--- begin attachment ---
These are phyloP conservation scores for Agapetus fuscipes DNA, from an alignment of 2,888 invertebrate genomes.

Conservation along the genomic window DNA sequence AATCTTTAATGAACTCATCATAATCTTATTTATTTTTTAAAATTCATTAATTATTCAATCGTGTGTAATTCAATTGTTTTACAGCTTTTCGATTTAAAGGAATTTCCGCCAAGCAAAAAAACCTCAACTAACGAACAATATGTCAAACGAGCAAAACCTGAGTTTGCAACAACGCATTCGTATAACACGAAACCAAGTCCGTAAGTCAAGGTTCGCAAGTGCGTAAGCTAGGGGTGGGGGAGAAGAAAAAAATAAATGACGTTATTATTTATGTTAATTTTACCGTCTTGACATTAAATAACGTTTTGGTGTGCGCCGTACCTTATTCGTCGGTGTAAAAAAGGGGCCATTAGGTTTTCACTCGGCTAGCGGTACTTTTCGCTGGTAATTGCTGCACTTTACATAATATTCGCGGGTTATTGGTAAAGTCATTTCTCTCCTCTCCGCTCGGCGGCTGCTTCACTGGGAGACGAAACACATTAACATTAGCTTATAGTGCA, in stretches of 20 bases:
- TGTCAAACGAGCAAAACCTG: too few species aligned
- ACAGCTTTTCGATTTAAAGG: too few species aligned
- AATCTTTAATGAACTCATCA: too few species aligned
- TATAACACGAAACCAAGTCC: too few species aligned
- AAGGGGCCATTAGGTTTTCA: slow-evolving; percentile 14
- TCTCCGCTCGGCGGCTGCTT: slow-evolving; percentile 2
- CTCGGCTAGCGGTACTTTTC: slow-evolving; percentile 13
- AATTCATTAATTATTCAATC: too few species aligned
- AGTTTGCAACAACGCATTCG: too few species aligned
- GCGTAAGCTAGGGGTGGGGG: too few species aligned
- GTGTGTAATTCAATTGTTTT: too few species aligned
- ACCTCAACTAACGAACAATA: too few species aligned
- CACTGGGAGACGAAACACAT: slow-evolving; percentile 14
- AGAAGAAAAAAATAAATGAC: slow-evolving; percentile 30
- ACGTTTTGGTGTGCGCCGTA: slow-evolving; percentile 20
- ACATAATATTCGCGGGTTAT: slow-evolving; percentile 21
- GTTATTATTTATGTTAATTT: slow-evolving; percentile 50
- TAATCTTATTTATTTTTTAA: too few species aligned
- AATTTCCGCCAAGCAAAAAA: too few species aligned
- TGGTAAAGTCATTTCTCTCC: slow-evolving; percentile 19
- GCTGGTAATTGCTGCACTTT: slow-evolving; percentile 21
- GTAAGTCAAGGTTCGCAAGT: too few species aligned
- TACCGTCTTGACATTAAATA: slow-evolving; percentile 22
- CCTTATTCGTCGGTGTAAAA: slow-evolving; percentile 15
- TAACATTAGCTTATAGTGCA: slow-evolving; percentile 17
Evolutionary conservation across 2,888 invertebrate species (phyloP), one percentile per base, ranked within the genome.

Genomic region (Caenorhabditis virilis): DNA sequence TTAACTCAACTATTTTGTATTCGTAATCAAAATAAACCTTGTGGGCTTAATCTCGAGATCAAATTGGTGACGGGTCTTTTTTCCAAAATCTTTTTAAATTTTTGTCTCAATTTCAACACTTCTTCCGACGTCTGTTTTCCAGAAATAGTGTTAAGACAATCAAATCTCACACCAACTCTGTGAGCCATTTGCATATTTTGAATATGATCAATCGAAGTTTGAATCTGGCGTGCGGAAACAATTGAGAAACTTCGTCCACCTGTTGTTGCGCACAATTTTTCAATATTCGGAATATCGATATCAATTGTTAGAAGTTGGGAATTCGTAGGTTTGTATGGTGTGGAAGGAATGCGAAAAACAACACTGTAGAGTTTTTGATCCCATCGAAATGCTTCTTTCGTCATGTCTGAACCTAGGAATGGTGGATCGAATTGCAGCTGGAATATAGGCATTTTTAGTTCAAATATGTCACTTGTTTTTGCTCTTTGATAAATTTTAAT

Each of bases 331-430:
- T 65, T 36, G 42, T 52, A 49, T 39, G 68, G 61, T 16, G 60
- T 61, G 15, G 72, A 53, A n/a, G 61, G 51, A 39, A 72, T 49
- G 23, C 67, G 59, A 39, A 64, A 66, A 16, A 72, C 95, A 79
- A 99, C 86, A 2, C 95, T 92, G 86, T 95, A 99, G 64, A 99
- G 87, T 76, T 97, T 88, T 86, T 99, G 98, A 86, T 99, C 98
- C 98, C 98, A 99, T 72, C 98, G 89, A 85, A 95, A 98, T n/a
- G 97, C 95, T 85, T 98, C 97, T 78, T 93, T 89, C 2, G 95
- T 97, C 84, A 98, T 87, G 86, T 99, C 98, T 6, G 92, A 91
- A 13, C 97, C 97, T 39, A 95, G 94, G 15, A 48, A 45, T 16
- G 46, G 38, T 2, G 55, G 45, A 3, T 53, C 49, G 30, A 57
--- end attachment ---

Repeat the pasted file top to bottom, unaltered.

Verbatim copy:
These are phyloP conservation scores for Agapetus fuscipes DNA, from an alignment of 2,888 invertebrate genomes.

Conservation along the genomic window DNA sequence AATCTTTAATGAACTCATCATAATCTTATTTATTTTTTAAAATTCATTAATTATTCAATCGTGTGTAATTCAATTGTTTTACAGCTTTTCGATTTAAAGGAATTTCCGCCAAGCAAAAAAACCTCAACTAACGAACAATATGTCAAACGAGCAAAACCTGAGTTTGCAACAACGCATTCGTATAACACGAAACCAAGTCCGTAAGTCAAGGTTCGCAAGTGCGTAAGCTAGGGGTGGGGGAGAAGAAAAAAATAAATGACGTTATTATTTATGTTAATTTTACCGTCTTGACATTAAATAACGTTTTGGTGTGCGCCGTACCTTATTCGTCGGTGTAAAAAAGGGGCCATTAGGTTTTCACTCGGCTAGCGGTACTTTTCGCTGGTAATTGCTGCACTTTACATAATATTCGCGGGTTATTGGTAAAGTCATTTCTCTCCTCTCCGCTCGGCGGCTGCTTCACTGGGAGACGAAACACATTAACATTAGCTTATAGTGCA, in stretches of 20 bases:
- TGTCAAACGAGCAAAACCTG: too few species aligned
- ACAGCTTTTCGATTTAAAGG: too few species aligned
- AATCTTTAATGAACTCATCA: too few species aligned
- TATAACACGAAACCAAGTCC: too few species aligned
- AAGGGGCCATTAGGTTTTCA: slow-evolving; percentile 14
- TCTCCGCTCGGCGGCTGCTT: slow-evolving; percentile 2
- CTCGGCTAGCGGTACTTTTC: slow-evolving; percentile 13
- AATTCATTAATTATTCAATC: too few species aligned
- AGTTTGCAACAACGCATTCG: too few species aligned
- GCGTAAGCTAGGGGTGGGGG: too few species aligned
- GTGTGTAATTCAATTGTTTT: too few species aligned
- ACCTCAACTAACGAACAATA: too few species aligned
- CACTGGGAGACGAAACACAT: slow-evolving; percentile 14
- AGAAGAAAAAAATAAATGAC: slow-evolving; percentile 30
- ACGTTTTGGTGTGCGCCGTA: slow-evolving; percentile 20
- ACATAATATTCGCGGGTTAT: slow-evolving; percentile 21
- GTTATTATTTATGTTAATTT: slow-evolving; percentile 50
- TAATCTTATTTATTTTTTAA: too few species aligned
- AATTTCCGCCAAGCAAAAAA: too few species aligned
- TGGTAAAGTCATTTCTCTCC: slow-evolving; percentile 19
- GCTGGTAATTGCTGCACTTT: slow-evolving; percentile 21
- GTAAGTCAAGGTTCGCAAGT: too few species aligned
- TACCGTCTTGACATTAAATA: slow-evolving; percentile 22
- CCTTATTCGTCGGTGTAAAA: slow-evolving; percentile 15
- TAACATTAGCTTATAGTGCA: slow-evolving; percentile 17
Evolutionary conservation across 2,888 invertebrate species (phyloP), one percentile per base, ranked within the genome.

Genomic region (Caenorhabditis virilis): DNA sequence TTAACTCAACTATTTTGTATTCGTAATCAAAATAAACCTTGTGGGCTTAATCTCGAGATCAAATTGGTGACGGGTCTTTTTTCCAAAATCTTTTTAAATTTTTGTCTCAATTTCAACACTTCTTCCGACGTCTGTTTTCCAGAAATAGTGTTAAGACAATCAAATCTCACACCAACTCTGTGAGCCATTTGCATATTTTGAATATGATCAATCGAAGTTTGAATCTGGCGTGCGGAAACAATTGAGAAACTTCGTCCACCTGTTGTTGCGCACAATTTTTCAATATTCGGAATATCGATATCAATTGTTAGAAGTTGGGAATTCGTAGGTTTGTATGGTGTGGAAGGAATGCGAAAAACAACACTGTAGAGTTTTTGATCCCATCGAAATGCTTCTTTCGTCATGTCTGAACCTAGGAATGGTGGATCGAATTGCAGCTGGAATATAGGCATTTTTAGTTCAAATATGTCACTTGTTTTTGCTCTTTGATAAATTTTAAT

Each of bases 331-430:
- T 65, T 36, G 42, T 52, A 49, T 39, G 68, G 61, T 16, G 60
- T 61, G 15, G 72, A 53, A n/a, G 61, G 51, A 39, A 72, T 49
- G 23, C 67, G 59, A 39, A 64, A 66, A 16, A 72, C 95, A 79
- A 99, C 86, A 2, C 95, T 92, G 86, T 95, A 99, G 64, A 99
- G 87, T 76, T 97, T 88, T 86, T 99, G 98, A 86, T 99, C 98
- C 98, C 98, A 99, T 72, C 98, G 89, A 85, A 95, A 98, T n/a
- G 97, C 95, T 85, T 98, C 97, T 78, T 93, T 89, C 2, G 95
- T 97, C 84, A 98, T 87, G 86, T 99, C 98, T 6, G 92, A 91
- A 13, C 97, C 97, T 39, A 95, G 94, G 15, A 48, A 45, T 16
- G 46, G 38, T 2, G 55, G 45, A 3, T 53, C 49, G 30, A 57